The NBA teams with the worst salary cap problems heading into the 2013 trade deadline could face the stiffest luxury tax penalties over the next couple of seasons.
Under the former collective bargaining agreement (CBA), teams are penalized dollar-for-dollar when exceeding the luxury tax line. This year, that line is drawn at $70.3 million.
This means that a team like the New York Knicks, who are approximately $10 million over the luxury tax limit this season, are scheduled to pay that same amount in luxury tax penalties.
Beginning in 2013-14, however, those penalties become steeper under the new CBA.
According to the details outlined by Larry Coon's NBA Salary Cap FAQ, teams who are anywhere between $0-$4,999,999 over will be taxed $1.50 for every dollar over the tax, and rates escalate from there.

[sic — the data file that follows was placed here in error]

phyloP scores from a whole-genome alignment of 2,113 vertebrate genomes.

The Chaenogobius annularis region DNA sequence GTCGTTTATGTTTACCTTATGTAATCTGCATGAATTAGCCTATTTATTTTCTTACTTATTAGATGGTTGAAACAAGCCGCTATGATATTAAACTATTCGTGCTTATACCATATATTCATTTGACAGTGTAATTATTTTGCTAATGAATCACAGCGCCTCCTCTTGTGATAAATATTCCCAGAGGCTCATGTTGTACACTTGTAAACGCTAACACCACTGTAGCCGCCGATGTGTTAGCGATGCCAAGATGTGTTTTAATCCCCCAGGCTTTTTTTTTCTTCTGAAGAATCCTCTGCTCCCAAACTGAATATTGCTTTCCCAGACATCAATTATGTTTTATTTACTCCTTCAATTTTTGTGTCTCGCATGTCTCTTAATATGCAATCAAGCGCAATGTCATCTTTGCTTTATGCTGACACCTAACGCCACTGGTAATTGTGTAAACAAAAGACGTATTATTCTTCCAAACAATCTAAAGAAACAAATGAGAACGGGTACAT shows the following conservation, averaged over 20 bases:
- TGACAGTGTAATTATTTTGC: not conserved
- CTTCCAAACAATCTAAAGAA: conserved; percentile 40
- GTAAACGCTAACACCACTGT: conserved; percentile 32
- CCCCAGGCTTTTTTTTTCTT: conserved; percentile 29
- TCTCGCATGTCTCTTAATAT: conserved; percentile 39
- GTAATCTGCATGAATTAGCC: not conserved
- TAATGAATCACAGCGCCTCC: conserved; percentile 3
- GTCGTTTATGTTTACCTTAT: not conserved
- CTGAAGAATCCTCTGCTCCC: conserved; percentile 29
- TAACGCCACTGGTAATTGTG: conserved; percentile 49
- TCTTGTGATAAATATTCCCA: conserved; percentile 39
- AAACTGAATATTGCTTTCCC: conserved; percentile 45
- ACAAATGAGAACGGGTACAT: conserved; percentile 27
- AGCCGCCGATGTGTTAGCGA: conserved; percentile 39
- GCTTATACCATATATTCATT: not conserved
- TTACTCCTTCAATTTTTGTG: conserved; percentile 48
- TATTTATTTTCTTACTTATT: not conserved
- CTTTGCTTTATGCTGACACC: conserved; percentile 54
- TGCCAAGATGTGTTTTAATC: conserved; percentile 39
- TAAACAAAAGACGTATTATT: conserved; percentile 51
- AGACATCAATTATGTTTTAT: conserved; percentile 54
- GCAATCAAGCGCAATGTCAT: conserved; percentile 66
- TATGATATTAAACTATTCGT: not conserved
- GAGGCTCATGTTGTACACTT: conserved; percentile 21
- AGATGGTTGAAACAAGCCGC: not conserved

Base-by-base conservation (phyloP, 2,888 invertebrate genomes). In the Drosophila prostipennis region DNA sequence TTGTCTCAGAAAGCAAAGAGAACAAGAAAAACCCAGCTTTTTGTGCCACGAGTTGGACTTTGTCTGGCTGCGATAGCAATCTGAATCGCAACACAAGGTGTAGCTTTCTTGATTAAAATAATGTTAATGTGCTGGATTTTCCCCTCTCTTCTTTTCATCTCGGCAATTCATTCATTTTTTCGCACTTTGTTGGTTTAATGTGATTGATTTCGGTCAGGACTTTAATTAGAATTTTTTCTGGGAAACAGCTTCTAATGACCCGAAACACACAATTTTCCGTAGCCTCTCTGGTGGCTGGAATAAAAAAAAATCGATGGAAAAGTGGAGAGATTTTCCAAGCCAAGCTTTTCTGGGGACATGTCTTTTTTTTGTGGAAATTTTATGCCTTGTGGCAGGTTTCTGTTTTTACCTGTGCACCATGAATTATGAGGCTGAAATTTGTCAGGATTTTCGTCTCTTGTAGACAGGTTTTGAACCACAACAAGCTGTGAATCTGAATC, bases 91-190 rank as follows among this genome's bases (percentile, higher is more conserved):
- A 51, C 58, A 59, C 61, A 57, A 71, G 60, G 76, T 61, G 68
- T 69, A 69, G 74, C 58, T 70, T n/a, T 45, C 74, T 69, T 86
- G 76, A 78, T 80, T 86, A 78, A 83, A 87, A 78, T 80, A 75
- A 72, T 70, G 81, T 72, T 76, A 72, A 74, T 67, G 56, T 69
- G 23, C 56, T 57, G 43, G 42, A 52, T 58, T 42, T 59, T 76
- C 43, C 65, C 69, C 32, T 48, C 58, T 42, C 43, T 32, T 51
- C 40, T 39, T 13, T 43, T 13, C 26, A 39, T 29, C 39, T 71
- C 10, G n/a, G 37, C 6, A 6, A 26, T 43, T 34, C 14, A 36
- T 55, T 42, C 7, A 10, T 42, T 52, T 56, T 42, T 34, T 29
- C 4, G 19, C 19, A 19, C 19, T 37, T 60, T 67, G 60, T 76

Next season, then, the Knicks being $10 million over the luxury tax line would include a tax penalty of roughly $16.3 million—or the combined incremental max totals of $7.5 million and $8.75 million, as identified by CBAFAQ.com.
Additionally, there are penalties for repeat luxury tax offenders, beginning during the 2014-15 season. Those tax rates start at $2.50 for every dollar spent over the luxury tax.
These tax penalties are part of the reason why we saw the Memphis Grizzlies trade Rudy Gay and his contract to the Toronto Raptors last month. They could influence other teams to do the same as the Feb. 21 trade deadline approaches.
The harsh reality is that if teams do not get in line with these new luxury tax penalties, they could face a difficult, expensive future.
The following teams are listed in ascending order of guaranteed salary figures currently on the books for 2013-14.